Big Media, Big Money is a lively and scathing critique of the contemporary communications industry, examining how media ownership and the profit-making motive affect the messages we receive in alarming ways. Through close readings of recent news events and critical examination of corporate influence, Bettig and Hall conclude that current interconnections among media, big business, government, and education pose a serious threat to democratic communications. The second edition includes three new chapters, covering the contemporary Hollywood film industry; the changing landscape of the music industry; and “ad creep,” the proliferation of advertising into previously ad-free venues such as schools and children’s television programming.
Offers a sweeping account of the class and racial conflicts in the American news media, from the first colonial newspaper to the Internet age. By the co-author of Harvest of Empire.
Originally published in hardcover in 2011.
Foundations of Community Journalism: A Primer for Research is the first and only book to focus on how to understand and conduct research in this ever increasing field. With chapters written by established journalism academics and teachers, the book provides students and researchers with an understanding of the multiple and interdisciplinary approaches to the study of community journalism, with what community journalism is as a research concept, and with a range of different methods and theories that can be applied to community journalism research. While there are numerous ′how-to′ community journalism manuals for students and newspaper editors, none contains the focus on how to conduct research into community journalism - a focus needed in this era of accountability.
In a thorough empirical investigation of journalistic practices in different news contexts, 'New Media, Old News' explores how technological, economic and social changes have reconfigured news journalism, and the consequences of these transformations for a vibrant democracy in our digital age.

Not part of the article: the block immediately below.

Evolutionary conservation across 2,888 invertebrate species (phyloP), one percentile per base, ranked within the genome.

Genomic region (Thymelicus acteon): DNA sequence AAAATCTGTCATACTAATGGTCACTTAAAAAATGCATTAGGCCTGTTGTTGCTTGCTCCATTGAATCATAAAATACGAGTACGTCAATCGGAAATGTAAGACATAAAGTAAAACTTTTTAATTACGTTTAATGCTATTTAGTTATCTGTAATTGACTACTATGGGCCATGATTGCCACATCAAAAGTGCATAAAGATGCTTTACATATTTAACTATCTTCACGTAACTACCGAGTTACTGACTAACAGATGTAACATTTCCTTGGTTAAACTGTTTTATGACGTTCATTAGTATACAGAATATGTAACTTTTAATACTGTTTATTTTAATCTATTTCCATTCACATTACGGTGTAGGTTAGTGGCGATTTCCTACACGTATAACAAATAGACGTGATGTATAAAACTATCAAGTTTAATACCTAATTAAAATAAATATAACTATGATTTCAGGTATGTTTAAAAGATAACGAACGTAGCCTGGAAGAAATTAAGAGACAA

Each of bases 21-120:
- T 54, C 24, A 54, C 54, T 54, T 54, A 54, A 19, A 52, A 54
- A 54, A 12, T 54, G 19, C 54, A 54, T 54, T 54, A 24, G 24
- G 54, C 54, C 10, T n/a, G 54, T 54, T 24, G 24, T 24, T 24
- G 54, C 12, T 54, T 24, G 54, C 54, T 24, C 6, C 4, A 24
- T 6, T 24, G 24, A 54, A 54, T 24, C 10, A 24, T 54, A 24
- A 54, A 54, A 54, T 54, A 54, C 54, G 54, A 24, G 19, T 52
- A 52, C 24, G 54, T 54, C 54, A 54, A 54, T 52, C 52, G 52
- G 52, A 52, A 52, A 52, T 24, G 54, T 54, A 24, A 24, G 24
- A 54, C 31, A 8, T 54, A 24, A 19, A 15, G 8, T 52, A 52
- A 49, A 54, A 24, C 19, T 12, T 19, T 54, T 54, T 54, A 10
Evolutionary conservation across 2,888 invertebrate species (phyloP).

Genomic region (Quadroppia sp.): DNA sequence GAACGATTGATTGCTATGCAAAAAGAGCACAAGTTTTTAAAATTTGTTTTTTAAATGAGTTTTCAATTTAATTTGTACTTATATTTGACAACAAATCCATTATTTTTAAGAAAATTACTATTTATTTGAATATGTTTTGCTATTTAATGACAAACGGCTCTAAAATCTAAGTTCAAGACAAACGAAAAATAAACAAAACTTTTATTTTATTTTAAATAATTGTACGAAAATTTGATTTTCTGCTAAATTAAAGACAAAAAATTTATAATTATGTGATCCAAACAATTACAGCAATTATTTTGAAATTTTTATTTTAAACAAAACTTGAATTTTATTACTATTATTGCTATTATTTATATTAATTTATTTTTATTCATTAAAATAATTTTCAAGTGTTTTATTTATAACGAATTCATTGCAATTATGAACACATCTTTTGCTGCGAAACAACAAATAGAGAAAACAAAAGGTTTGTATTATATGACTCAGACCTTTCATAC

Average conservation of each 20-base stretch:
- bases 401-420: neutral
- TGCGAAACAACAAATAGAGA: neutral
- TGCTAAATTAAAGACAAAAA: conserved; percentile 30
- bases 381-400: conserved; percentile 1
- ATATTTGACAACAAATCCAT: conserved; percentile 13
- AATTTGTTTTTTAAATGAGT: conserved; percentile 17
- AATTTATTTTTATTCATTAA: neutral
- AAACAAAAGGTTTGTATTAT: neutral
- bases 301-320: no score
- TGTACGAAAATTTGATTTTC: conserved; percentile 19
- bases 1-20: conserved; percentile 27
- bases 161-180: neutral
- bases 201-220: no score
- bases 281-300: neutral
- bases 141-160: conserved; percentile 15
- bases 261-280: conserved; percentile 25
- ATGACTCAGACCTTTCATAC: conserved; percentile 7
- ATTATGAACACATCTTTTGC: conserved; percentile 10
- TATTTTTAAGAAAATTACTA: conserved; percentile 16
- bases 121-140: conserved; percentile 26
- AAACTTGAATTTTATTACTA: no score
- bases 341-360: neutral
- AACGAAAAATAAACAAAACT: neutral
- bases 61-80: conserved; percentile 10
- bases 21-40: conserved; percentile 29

The Routledge Companion to News and Journalism presents an authoritative, comprehensive assessment of diverse forms of news media reporting – past, present and future. Including 60 chapters, written by an outstanding team of internationally respected authors, the Companion provides scholars and students with a reliable, historically informed guide to news media and journalism studies. The Companion has the following features: It is organised to address a series of themes pertinent to the on-going theoretical and methodological development of news and journalism studies around the globe. The focus encompasses news institutions, production processes, texts, and audiences. Individual chapters are problem-led, seeking to address ‘real world’ concerns that cast light on an important dimension of news and journalism – and show why it matters. Entries draw on a range of academic disciplines to explore pertinent topics, particularly around the role of journalism in democracy, such as citizenship, power and public trust. Discussion revolves primarily around academic research conducted in the UK and the US, with further contributions from other national contexts - thereby allowing international comparisons to be made. The Routledge Companion to News and Journalism provides an essential guide to key ideas, issues, concepts and debates, while also stressing the value of reinvigorating scholarship with a critical eye to developments in the professional realm. The paperback edition of this Companion includes four new chapters, focusing on news framing, newsmagazines, digital radio news, and social media. Contributors: G. Stuart Adam, Stuart Allan, Chris Atton, Brian Baresch, Geoffrey Baym, W. Lance Bennett, Rodney Benson, S. Elizabeth Bird, R. Warwick Blood, Tanja Bosch, Raymond Boyle, Bonnie Brennen, Qing Cao, Cynthia Carter, Anabela Carvalho, Deborah Chambers, Lilie Chouliaraki, Lisbeth Clausen, James R. Compton, Simon Cottle, Ros Coward, Andrew Crisell, Mark Deuze, Roger Dickinson, Wolfgang Donsbach, Mats Ekström, James S.Ettema, Natalie Fenton, Bob Franklin, Herbert J. Gans, Mark Glaser, Mark Hampton, Joseph Harker, Jackie Harrison, John Hartley, Alfred Hermida, Andrew Hoskins, Shih-Hsien Hsu, Dale Jacquette, Bengt Johansson, Richard Kaplan, Carolyn Kitch, Douglas Kellner, Larsåke Larsson, Justin Lewis, Jake Lynch, Mirca Madianou, Donald Matheson, Heidi Mau, Brian McNair, Kaitlynn Mendes, Máire Messenger Davies, Toby Miller, Martin Montgomery, Marguerite Moritz, Mohammed el-Nawawy, Henrik Örnebring, Julian Petley, Shawn Powers, Greg Philo, Stephen D. Reese, Barry Richards, David Rowe, Philip Seib, Jane B. Singer, Guy Starkey, Linda Steiner, Daya Kishan Thassu, John Tulloch, Howard Tumber, Silvio Waisbord, Gary Whannel, Andrew Williams, Barbie Zelizer